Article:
A boiler exploded at a coal burning power plant in Beverly, Ohio, on Monday, killing one worker delivering liquid hydrogen, and injuring nine others, authorities said.

At a bout 9:30 a.m., the delivery driver was unloading hydrogen into cylinders just outside the plant when something triggered the explosion. Plant officials weren't sure whether the truck or hydrogen tubes exploded or what caused it, said Vikki Michalski, a spokeswoman for American Electric Power.

The blast blew out the windows of a nearby building.

"It was real strong," said Doug Burke, who was operating a front-end loader at Reed Minerals, about a half-mile from the plant. "I felt it inside my loader, and I looked up and saw smoke and then fire, and then after that steam."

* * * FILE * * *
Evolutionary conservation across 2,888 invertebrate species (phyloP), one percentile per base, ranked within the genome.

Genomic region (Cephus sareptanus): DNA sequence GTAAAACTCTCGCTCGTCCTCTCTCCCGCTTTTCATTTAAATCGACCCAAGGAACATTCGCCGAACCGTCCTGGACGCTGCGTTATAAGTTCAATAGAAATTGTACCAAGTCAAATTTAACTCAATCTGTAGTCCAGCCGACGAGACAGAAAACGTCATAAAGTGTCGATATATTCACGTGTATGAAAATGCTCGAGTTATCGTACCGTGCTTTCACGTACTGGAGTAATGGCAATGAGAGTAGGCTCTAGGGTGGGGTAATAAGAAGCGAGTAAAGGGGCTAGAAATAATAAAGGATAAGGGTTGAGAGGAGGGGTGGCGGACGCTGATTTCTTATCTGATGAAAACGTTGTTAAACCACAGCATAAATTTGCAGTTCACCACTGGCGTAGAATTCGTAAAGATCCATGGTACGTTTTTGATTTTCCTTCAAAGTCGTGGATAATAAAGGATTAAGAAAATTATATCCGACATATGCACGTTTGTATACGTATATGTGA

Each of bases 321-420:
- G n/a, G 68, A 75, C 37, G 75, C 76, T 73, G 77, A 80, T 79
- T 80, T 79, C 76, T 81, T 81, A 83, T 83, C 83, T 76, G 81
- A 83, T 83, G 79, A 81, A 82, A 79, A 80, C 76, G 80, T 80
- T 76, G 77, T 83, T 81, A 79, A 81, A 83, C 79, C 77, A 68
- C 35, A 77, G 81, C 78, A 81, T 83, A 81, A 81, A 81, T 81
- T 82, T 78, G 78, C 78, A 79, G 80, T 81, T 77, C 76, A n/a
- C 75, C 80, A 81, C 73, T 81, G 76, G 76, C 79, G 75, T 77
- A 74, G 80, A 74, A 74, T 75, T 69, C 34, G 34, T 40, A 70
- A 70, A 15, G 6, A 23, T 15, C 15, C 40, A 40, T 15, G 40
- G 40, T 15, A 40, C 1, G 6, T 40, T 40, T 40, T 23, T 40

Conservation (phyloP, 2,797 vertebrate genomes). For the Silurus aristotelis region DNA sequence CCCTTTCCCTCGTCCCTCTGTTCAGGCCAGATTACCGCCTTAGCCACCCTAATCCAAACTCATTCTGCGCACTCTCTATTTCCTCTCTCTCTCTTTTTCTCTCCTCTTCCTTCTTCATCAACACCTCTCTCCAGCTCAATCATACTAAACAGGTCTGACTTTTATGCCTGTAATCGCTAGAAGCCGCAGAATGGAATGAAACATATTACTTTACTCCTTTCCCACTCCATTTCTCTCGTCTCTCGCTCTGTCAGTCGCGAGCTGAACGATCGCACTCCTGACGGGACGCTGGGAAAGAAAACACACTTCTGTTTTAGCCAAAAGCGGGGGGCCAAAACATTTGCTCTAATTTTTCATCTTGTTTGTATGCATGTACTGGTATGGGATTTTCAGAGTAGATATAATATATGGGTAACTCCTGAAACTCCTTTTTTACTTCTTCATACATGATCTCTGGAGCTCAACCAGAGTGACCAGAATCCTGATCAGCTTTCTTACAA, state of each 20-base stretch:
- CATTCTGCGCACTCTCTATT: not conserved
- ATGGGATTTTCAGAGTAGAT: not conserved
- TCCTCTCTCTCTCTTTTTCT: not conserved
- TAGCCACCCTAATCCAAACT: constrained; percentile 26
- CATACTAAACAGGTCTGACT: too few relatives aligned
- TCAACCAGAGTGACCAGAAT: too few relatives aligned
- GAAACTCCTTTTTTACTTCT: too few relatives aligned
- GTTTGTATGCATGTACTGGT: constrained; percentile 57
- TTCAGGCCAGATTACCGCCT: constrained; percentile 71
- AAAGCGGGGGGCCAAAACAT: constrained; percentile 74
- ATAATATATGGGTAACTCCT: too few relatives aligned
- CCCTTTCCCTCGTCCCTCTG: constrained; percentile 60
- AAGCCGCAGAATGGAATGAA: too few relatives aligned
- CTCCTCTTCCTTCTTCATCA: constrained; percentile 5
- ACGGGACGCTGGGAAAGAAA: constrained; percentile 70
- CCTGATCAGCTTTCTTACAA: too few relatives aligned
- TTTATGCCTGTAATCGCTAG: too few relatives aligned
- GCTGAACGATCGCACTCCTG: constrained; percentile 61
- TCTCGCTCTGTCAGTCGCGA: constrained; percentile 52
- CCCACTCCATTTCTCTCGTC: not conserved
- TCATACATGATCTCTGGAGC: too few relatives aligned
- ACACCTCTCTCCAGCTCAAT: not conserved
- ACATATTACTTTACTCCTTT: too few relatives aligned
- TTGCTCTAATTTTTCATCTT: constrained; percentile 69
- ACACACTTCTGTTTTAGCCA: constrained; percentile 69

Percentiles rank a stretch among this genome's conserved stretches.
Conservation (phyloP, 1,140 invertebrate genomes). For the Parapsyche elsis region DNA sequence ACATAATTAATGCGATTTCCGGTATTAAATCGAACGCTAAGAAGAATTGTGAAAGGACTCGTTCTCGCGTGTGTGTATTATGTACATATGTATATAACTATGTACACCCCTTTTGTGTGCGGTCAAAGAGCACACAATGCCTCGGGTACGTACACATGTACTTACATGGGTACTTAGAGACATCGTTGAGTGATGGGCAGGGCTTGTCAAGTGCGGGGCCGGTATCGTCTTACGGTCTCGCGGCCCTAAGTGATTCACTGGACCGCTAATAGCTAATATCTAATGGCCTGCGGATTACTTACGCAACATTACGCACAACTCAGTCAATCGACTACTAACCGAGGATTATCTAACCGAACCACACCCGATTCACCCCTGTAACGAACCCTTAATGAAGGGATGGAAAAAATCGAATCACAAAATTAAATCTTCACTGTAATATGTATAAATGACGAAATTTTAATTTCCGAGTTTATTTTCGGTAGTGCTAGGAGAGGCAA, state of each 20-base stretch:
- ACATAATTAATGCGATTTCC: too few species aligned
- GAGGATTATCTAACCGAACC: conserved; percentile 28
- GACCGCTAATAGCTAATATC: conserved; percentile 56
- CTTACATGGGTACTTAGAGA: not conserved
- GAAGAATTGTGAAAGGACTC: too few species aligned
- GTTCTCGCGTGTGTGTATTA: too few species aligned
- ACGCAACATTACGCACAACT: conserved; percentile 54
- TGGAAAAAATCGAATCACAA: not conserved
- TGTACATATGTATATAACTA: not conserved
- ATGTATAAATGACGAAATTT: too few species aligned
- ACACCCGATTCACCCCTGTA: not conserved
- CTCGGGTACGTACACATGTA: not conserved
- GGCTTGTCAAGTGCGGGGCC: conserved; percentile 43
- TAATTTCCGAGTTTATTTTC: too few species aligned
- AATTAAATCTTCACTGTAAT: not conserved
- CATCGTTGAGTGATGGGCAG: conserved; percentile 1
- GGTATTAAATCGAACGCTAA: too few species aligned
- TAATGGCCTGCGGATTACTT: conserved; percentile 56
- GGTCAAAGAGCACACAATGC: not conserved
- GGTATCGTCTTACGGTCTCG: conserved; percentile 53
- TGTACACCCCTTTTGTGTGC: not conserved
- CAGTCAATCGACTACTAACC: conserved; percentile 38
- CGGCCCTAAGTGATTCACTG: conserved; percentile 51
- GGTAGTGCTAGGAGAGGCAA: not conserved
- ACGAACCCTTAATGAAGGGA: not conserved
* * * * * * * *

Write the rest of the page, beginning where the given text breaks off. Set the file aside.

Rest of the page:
"If you blinked your eyes you would have missed it," he said.

Although hydrogen gas is highly explosive, it is used to cool steam generators at the plant because it has a high capacity for heat and it is more efficient than using air.

Hydrogen is delivered to the plant about once a week, Michalski said.

The Muskingum River Plant continued to produce electricity after the explosion although the unit near the blast was shut down.

AEP officials said they were investigating the cause. Federal safety officials also were at the plant, which is near the West Virginia border and about 100 miles southeast of Columbus.

Nine workers were treated at three hospitals in Marietta and Parkersburg, W.Va., for mostly cuts and bruises, authorities said. None of the injuries were life threatening, Michalski said.